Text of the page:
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RE: California SE exam

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Illinois' SE license is seperate from the PE.  The SE Act in Illinois is a
practice act.  It essentially means that you must be an SE to seal
structural drawings in Illinois, as well as to call yourself a structural
engineer in Illinois.  If you only do structural engineering work, then in
Illinois there is not much reason to get you PE except for reciprosity to
other states.  You only really need/want an SE for structural work.

Disclaimer:  This is only from my memory and since it seems the old memory
is going, it may not be totally accurate.  However, if someone REALLY NEEDS
an accurate accounting, I can dig up my SE act info (since I just took the
SE exam in Illinois).

Scott

At 01:37 PM 11/17/99 -0800, you wrote:
>Which states do license you as an SE without their PE?
>
>Ghassem
>
>-----Original Message-----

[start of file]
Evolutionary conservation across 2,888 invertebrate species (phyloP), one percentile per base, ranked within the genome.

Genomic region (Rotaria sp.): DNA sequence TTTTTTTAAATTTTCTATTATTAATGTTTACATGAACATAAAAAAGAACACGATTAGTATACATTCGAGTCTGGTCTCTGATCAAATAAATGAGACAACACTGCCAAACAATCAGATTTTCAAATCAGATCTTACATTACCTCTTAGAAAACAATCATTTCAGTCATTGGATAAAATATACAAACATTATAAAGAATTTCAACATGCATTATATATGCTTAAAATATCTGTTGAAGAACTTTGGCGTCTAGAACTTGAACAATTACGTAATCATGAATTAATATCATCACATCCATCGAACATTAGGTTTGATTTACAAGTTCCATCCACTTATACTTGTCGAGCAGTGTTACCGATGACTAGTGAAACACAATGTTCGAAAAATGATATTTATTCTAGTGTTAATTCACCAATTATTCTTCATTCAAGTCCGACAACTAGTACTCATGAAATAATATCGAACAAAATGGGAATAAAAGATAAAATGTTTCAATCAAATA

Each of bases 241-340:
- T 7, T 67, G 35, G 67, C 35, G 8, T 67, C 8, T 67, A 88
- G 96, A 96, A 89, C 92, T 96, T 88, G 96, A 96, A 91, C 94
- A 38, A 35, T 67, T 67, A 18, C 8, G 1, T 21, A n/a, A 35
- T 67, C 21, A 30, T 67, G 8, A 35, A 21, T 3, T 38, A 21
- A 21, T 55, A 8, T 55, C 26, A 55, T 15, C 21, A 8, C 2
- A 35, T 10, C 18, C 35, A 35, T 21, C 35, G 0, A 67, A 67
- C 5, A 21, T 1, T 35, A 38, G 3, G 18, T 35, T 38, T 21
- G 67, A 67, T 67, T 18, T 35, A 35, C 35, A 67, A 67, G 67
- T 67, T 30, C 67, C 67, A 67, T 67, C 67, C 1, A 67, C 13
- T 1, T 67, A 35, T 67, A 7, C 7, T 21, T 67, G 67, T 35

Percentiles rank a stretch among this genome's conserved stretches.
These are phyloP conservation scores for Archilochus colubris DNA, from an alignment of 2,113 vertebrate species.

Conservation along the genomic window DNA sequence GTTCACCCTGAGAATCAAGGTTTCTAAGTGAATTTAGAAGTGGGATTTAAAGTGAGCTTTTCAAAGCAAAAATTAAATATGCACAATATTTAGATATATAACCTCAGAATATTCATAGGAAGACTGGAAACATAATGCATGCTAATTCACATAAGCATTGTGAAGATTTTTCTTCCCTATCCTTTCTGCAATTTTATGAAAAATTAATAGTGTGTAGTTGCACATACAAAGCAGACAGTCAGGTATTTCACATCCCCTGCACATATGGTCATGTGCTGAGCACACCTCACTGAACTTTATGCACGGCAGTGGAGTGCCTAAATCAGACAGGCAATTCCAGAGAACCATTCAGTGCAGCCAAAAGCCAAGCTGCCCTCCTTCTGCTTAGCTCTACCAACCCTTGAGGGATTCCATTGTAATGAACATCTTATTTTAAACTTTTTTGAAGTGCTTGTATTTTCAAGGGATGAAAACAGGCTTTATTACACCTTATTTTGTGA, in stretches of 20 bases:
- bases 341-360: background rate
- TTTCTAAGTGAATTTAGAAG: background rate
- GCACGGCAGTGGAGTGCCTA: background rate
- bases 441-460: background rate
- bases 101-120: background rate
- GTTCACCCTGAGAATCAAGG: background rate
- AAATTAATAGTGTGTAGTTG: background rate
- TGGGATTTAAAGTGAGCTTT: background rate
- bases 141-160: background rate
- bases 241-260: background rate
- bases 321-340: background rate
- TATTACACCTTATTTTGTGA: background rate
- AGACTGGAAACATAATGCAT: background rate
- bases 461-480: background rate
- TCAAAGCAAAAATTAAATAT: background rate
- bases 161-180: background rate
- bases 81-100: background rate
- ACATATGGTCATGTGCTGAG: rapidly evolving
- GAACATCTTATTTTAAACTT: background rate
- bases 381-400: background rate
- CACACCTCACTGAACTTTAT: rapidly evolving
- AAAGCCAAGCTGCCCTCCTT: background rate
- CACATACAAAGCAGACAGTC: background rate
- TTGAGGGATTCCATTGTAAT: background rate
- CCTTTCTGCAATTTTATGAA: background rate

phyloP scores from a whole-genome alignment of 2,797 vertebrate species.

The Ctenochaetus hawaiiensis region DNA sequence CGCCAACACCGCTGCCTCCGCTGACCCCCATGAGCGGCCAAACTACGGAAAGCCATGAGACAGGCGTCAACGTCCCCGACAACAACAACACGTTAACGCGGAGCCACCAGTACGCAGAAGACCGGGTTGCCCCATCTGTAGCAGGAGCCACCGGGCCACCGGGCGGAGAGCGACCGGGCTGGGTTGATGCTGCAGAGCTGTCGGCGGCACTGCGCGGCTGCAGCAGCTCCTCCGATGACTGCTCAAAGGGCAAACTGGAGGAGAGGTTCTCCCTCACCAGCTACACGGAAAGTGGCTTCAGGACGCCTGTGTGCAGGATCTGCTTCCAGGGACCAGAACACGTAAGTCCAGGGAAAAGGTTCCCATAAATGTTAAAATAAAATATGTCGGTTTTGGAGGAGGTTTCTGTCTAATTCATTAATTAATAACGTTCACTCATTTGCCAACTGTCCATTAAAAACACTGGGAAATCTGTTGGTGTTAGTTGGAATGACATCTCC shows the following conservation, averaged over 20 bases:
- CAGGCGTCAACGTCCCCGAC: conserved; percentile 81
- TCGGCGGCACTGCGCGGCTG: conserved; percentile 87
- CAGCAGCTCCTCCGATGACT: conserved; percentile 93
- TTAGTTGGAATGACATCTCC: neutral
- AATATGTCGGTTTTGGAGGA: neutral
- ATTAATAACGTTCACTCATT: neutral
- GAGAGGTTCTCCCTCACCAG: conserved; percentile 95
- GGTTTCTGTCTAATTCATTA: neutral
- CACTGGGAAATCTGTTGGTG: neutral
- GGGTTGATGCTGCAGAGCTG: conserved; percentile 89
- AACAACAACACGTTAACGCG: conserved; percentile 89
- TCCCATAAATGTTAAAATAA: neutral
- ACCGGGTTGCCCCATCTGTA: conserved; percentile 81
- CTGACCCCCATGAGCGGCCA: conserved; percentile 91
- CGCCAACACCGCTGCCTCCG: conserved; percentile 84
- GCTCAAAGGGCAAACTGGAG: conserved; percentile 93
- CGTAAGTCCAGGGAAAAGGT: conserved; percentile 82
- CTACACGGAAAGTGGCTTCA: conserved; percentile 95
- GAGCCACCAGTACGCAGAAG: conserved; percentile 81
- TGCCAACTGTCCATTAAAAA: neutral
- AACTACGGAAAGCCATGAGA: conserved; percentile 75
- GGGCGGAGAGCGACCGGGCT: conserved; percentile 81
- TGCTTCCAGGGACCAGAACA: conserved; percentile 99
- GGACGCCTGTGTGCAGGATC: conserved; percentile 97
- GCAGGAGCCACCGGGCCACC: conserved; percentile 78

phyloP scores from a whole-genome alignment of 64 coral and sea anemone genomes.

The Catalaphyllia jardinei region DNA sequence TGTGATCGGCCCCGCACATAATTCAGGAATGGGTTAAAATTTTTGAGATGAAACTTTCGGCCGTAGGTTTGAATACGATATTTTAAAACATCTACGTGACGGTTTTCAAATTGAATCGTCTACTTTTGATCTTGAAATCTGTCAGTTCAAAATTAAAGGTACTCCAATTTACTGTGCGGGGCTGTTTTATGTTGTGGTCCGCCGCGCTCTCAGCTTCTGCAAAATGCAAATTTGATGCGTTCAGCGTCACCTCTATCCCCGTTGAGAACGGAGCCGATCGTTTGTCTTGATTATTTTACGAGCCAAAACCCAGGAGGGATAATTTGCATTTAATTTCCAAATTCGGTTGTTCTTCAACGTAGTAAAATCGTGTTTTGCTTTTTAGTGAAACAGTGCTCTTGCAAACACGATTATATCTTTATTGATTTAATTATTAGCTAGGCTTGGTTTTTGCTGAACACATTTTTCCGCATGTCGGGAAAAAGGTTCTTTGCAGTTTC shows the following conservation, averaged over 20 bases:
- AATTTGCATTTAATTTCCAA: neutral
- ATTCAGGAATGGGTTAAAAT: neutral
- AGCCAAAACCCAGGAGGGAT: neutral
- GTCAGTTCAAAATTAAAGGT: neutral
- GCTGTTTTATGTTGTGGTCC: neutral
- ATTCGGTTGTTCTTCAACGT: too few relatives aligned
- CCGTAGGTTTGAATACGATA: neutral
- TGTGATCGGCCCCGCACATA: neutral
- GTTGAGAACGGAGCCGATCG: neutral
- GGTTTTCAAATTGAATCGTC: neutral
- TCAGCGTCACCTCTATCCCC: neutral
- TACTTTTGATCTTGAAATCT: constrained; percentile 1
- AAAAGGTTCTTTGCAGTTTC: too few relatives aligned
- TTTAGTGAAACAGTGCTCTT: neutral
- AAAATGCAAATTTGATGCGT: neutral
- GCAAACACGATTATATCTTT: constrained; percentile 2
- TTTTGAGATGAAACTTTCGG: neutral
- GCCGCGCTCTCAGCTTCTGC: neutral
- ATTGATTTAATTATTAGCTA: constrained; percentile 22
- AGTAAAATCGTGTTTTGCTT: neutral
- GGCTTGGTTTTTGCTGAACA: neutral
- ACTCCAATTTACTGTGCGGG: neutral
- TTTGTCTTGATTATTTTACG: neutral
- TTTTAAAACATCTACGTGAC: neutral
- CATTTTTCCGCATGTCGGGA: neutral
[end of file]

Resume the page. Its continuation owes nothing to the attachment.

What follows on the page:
>From: Yousefi, Ben [mailto:Ben.Yousefi(--nospam--at)ci.sj.ca.us]
>Sent: Wednesday, November 17, 1999 1:23 PM
>To: 'seaint(--nospam--at)seaint.org'
>Subject: RE: California SE exam
>
>
>First step is to get CA PE. Unlike some other states, Without PE you are not
>even eligible to take the SE.
>
>	-----Original Message-----
>	From:	Nicole Stoudt [SMTP:NSTOUDT(--nospam--at)MBAKERCORP.COM]
>	Sent:	Wednesday, November 17, 1999 1:08 PM
>	To:	seaint(--nospam--at)seaint.org
>	Subject:	California SE exam
>
>	Fast question-
>	I was confused by the eligibility requirements for the SE exam on
>the CA website.  How many years experience do you need to take the exam in
>California if you have a BS, MEng, and EIT?  I am from out of state.
>
>	Thanks!
>
>
>
>
>